Ledge Light Health District has now confirmed that the new case in Lyme is a 62-year-old female.

Old Lyme now has a total of 27 cases including two fatalities while Lyme has a total of nine.

The number of surviving cases in Old Lyme ranges in age from 19- to 82-years-old and comprises 12 males and 13 females. The two fatalities were a 61-year-old female and an 82-year-old male.

The nine cases in Lyme comprise four females and five males ranging in age from one- to 68-years-old.

To demonstrate the growth in confirmed COVID-19 cases in Old Lyme, the table below is a summary of the cases that LymeLine.com has reported since March 31 when the first case was announced and also includes both fatalities.

DateCumulative no. of confirmed COVID-19 cases in Old Lyme
March 311
April 44
April 96
April 107
April 1510
April 1812
May 113
May 1515
May 2616
June 817
June 1018
June 1419
June 2221
June 2422
July 1722
July 2823
Sept. 224
Sept. 426
Sept. 1527
Oct. 128
Oct. 829
Oct. 1630
Oct. 1631
Oct. 1632

Details of all Old Lyme’s confirmed surviving cases to date are as follows:

  1. Female, age 64
  2. Female, age 21
  3. Male, age 27
  4. Female, age 53
  5. Female, age 61
  6. Female, age 29
  7. Male, age 40
  8. Male, age 53
  9. Female, age 60
  10. Male, age 45
  11. Female, age 20
  12. Female, age 43
  13. Female, age 48
  14. Male, age 70
  15. Male, age 67
  16. Female, age 68
  17. Male, age 50
  18. Male, age 21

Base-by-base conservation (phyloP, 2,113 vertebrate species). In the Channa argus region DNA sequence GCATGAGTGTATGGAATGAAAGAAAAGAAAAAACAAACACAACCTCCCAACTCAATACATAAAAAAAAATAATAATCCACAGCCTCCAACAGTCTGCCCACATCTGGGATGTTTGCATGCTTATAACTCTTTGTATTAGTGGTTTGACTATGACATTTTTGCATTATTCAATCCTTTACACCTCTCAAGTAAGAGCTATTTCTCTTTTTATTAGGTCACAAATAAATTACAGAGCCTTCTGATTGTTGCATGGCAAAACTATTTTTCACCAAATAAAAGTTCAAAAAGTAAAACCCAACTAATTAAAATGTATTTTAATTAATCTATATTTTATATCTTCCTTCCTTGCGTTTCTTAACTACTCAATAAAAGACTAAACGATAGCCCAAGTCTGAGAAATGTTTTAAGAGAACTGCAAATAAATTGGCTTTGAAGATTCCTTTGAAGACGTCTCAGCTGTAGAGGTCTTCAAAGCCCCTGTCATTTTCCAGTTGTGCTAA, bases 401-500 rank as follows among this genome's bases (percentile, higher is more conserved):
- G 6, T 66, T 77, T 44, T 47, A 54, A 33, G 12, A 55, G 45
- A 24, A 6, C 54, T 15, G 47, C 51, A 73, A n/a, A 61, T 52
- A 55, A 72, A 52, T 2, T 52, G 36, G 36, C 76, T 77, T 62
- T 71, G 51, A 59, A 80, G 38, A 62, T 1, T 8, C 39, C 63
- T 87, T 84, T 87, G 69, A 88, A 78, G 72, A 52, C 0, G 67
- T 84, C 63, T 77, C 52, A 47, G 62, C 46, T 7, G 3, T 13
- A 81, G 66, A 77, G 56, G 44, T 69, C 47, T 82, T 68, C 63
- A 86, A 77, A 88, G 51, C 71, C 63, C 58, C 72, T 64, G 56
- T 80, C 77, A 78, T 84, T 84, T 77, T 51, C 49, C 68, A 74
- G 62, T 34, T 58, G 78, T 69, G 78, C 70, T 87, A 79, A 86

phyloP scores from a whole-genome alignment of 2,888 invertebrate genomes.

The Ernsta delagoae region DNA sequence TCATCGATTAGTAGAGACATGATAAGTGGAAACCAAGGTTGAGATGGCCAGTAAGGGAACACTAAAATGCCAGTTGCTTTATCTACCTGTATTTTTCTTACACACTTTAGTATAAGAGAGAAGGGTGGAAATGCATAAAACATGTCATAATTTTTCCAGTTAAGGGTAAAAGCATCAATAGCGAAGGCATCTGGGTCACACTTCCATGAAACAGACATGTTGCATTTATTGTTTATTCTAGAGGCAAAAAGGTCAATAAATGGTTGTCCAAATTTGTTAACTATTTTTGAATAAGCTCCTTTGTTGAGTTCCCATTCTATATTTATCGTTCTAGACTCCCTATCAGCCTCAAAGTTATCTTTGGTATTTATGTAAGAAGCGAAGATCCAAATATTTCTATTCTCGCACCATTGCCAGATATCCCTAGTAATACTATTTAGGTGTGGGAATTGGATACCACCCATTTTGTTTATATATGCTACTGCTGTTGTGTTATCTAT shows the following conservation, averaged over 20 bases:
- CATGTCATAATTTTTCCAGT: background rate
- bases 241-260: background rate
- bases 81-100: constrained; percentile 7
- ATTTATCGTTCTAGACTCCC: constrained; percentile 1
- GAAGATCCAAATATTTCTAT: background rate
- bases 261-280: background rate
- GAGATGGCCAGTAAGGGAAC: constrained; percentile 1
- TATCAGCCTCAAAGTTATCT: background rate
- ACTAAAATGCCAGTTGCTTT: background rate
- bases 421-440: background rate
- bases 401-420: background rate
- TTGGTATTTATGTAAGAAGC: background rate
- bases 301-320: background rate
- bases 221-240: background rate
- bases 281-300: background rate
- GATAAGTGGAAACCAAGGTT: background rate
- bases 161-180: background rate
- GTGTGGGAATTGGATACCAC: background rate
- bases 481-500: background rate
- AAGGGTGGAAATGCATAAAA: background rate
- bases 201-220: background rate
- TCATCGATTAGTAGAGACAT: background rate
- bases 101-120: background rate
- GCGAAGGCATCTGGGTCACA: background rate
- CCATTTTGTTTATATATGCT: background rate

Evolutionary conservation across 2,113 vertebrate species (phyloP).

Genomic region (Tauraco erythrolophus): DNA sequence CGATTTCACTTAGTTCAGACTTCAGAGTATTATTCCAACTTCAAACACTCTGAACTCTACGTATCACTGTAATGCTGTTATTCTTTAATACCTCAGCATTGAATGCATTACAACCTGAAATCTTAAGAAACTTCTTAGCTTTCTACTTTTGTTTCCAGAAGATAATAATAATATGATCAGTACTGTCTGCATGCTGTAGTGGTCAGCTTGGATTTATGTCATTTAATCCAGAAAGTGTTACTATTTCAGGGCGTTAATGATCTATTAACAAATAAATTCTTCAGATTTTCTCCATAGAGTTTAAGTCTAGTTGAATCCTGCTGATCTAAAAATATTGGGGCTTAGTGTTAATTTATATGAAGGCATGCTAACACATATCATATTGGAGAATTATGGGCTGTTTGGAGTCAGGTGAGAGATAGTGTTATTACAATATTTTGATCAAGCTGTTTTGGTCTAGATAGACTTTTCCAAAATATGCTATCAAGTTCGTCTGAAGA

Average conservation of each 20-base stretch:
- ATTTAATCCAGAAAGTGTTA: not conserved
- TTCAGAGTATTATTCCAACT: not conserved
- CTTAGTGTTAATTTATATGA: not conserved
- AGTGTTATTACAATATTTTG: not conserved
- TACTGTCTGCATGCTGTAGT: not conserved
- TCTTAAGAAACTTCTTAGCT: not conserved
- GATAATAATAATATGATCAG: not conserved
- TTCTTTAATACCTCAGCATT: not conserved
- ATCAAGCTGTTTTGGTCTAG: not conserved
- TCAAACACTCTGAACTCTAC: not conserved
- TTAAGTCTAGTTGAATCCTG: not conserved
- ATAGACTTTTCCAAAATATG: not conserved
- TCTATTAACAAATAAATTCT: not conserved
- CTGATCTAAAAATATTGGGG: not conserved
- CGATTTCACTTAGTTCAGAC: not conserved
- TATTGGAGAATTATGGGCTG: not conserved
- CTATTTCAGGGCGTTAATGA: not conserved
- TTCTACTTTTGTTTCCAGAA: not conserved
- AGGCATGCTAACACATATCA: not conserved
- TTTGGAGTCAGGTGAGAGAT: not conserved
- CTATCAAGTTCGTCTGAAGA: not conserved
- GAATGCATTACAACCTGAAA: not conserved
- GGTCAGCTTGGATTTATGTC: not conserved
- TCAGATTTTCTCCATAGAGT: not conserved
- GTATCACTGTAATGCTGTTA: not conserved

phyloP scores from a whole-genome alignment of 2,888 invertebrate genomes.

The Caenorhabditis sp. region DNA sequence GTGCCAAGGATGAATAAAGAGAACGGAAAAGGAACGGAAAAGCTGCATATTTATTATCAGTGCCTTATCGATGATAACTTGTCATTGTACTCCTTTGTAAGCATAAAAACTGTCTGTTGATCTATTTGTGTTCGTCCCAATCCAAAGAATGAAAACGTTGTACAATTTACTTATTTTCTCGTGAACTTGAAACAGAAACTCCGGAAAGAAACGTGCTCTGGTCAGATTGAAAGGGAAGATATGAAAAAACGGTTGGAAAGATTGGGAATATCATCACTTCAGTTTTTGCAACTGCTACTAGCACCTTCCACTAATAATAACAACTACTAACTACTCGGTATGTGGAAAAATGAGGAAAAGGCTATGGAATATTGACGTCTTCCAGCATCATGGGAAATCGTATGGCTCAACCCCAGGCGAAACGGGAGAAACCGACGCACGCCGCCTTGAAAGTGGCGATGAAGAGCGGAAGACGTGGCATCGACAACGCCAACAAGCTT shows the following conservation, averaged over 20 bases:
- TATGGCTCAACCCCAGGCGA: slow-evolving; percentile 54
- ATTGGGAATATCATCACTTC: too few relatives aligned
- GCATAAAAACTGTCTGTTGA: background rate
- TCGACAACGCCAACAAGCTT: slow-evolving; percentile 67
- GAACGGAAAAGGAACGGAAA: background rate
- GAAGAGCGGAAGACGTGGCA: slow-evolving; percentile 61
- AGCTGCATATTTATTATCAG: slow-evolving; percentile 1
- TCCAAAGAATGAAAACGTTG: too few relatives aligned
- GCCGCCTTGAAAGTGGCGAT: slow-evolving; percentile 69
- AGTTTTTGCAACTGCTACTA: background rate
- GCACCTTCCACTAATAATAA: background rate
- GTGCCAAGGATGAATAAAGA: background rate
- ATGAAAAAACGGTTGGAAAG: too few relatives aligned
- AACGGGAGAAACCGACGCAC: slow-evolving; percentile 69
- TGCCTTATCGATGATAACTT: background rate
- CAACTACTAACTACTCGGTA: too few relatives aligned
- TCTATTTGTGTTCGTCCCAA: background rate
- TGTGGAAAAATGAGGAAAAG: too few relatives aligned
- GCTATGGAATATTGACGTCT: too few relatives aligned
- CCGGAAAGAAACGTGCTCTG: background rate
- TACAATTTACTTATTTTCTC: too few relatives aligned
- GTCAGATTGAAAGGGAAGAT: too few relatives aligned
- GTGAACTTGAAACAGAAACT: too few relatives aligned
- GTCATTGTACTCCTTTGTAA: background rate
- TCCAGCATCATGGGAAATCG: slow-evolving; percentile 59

19. Female, age 48
  20. Female, age 34
  21. Male, age 20
  22. Male, age 28
  23. Male, age 74
  24. Male, age 61
  25. Female, age 19

Griswold has previously noted that the 21-year-old female with a confirmed case (#2 in the list immediately above) was tested in Florida, but used an Old Lyme address although she does not live here. Because she gave the Old Lyme address, Griswold said that LLHD must report her as an Old Lyme resident.

Gender and age details of the confirmed cases in Lyme to date are:

  1. Male, age 34
  2. Female, age 61
  3. Female, age 34
  4. Male, age 1
  5. Male, age 34
  6. Male, age 20
  7. Male, aged 68
  8. Female, age 21
  9. Female, age 62

Residents and businesses are urged to access up-to-date information regarding the pandemic from reputable sources including the Ledge Light Health District website (www.llhd.org), Facebook (@LedgeLightHD), Twitter (@LedgeLightHD), and Instagram (@LedgeLightHD).

Editor’s Note: Ledge Light Health District (LLHD) serves as the local health department in southeast Connecticut for the towns of Lyme and Old Lyme as well as East Lyme, Groton, Ledyard, New London, North Stonington,  Stonington and Waterford. As a health district, formed under Connecticut General Statutes Section 19a-241, LLHD is a special unit of government, allowing member municipalities to provide comprehensive public health services to residents in a more efficient manner by consolidating the services within one organization.